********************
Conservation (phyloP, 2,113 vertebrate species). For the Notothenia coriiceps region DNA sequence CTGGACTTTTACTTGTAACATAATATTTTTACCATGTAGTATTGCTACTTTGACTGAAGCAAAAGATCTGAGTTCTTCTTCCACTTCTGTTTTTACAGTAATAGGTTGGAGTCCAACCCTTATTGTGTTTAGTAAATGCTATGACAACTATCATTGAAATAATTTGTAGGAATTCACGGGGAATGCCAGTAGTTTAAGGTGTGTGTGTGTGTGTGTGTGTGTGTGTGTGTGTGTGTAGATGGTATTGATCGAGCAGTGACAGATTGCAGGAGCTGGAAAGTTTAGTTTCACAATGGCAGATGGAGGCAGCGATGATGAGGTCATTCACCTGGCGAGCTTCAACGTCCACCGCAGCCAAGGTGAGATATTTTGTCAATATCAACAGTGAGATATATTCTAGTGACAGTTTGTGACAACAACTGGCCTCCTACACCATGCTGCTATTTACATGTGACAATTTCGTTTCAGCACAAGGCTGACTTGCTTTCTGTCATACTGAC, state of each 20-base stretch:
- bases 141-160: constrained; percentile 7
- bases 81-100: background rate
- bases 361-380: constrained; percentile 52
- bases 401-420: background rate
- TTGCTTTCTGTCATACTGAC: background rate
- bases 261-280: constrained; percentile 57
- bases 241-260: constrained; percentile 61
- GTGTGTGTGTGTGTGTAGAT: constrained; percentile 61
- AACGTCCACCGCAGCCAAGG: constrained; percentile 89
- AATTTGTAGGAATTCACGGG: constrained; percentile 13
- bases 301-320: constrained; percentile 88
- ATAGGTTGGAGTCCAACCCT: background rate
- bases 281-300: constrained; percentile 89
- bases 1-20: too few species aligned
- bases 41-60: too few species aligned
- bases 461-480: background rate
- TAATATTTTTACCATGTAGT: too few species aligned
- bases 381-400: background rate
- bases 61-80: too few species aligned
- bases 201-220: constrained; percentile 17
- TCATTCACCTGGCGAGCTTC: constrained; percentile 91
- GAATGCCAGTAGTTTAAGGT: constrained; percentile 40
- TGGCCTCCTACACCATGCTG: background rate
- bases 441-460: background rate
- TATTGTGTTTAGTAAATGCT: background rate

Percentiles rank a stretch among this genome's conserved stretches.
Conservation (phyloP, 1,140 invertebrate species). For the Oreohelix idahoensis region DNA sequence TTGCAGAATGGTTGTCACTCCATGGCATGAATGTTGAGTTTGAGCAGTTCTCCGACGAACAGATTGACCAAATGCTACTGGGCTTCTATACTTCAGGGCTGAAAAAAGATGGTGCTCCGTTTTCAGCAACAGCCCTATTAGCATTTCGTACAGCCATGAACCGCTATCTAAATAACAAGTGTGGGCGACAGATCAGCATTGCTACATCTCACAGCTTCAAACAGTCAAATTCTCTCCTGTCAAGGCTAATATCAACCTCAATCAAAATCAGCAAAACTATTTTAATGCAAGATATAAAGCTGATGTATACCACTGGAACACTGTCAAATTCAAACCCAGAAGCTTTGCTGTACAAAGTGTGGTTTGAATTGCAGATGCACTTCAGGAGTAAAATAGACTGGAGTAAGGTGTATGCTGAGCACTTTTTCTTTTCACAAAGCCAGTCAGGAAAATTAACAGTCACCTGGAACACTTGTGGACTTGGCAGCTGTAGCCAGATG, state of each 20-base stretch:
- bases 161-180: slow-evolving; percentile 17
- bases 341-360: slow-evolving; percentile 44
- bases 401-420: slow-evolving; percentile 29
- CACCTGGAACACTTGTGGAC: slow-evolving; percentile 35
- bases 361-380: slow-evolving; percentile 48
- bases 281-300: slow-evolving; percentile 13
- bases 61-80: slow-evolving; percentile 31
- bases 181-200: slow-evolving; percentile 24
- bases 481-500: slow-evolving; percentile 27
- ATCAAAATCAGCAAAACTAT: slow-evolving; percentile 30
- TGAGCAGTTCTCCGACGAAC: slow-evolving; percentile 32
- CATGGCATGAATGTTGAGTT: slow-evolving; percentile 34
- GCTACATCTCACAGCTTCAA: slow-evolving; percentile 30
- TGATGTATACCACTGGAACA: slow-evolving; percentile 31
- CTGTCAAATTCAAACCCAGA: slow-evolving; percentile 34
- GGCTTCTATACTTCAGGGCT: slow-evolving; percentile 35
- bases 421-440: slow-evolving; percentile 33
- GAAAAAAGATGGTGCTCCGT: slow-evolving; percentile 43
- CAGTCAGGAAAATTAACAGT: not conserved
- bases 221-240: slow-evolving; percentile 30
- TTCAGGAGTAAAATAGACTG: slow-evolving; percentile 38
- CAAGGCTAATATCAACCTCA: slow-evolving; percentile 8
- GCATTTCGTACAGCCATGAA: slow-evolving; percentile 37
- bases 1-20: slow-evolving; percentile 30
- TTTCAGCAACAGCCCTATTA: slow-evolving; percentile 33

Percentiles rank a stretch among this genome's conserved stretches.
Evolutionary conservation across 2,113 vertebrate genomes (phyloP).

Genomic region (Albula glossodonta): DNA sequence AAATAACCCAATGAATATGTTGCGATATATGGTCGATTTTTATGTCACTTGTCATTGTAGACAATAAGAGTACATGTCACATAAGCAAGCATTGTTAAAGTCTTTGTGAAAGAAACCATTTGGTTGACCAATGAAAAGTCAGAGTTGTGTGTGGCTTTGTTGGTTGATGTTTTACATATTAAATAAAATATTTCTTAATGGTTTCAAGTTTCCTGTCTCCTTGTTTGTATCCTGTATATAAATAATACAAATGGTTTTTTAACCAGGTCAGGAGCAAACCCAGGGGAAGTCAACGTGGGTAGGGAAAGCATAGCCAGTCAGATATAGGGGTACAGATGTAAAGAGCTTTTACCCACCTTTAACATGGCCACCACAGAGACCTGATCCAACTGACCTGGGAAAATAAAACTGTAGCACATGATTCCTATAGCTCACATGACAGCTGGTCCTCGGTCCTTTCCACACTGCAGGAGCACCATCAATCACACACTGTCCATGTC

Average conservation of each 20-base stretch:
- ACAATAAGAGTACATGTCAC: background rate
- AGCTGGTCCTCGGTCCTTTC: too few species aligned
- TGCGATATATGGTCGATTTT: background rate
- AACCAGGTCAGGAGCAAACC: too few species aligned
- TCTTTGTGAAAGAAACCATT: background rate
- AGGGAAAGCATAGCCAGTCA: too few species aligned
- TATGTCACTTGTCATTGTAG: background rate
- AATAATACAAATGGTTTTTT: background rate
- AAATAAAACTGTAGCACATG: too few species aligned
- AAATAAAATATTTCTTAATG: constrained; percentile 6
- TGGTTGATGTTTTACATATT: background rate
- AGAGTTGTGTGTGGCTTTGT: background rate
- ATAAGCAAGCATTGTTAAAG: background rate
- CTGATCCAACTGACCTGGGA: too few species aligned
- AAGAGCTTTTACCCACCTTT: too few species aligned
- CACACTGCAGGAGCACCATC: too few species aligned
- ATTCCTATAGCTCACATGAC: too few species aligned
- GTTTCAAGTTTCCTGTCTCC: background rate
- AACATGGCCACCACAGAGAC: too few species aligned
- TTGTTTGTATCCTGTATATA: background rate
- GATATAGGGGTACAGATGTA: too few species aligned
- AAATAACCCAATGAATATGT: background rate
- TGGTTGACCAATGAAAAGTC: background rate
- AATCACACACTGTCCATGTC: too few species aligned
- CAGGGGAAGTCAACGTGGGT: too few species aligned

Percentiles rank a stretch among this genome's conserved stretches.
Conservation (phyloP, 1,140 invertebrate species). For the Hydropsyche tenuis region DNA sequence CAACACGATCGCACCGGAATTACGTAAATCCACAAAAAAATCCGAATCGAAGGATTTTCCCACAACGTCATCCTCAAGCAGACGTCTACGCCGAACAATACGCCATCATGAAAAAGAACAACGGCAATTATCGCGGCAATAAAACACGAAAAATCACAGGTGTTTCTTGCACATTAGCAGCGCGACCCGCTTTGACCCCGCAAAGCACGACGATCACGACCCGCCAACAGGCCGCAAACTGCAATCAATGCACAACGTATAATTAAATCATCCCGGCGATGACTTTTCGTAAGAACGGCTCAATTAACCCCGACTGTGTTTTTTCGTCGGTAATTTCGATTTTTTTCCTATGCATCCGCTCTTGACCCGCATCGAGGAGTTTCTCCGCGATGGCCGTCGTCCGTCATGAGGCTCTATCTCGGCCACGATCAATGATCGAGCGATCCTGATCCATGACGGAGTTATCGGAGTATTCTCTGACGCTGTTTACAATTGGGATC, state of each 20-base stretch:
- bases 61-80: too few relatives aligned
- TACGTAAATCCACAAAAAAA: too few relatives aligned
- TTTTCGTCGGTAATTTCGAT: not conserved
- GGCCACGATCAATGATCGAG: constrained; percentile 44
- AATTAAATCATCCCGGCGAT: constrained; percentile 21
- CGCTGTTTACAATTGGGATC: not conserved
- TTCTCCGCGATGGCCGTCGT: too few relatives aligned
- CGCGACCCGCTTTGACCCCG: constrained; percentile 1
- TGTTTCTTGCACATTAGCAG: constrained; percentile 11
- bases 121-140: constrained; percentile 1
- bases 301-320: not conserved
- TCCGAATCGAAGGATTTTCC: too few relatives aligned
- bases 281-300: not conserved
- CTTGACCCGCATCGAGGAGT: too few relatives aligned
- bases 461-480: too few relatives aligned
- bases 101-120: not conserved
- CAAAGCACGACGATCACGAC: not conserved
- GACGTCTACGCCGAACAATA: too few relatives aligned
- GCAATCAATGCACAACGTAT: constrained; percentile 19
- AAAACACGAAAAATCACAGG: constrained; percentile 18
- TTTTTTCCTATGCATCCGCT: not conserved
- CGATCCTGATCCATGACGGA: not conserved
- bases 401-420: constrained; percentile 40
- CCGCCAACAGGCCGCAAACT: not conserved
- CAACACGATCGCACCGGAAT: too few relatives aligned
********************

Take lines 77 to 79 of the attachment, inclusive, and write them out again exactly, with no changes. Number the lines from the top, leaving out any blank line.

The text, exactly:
- TTGTTTGTATCCTGTATATA: background rate
- GATATAGGGGTACAGATGTA: too few species aligned
- AAATAACCCAATGAATATGT: background rate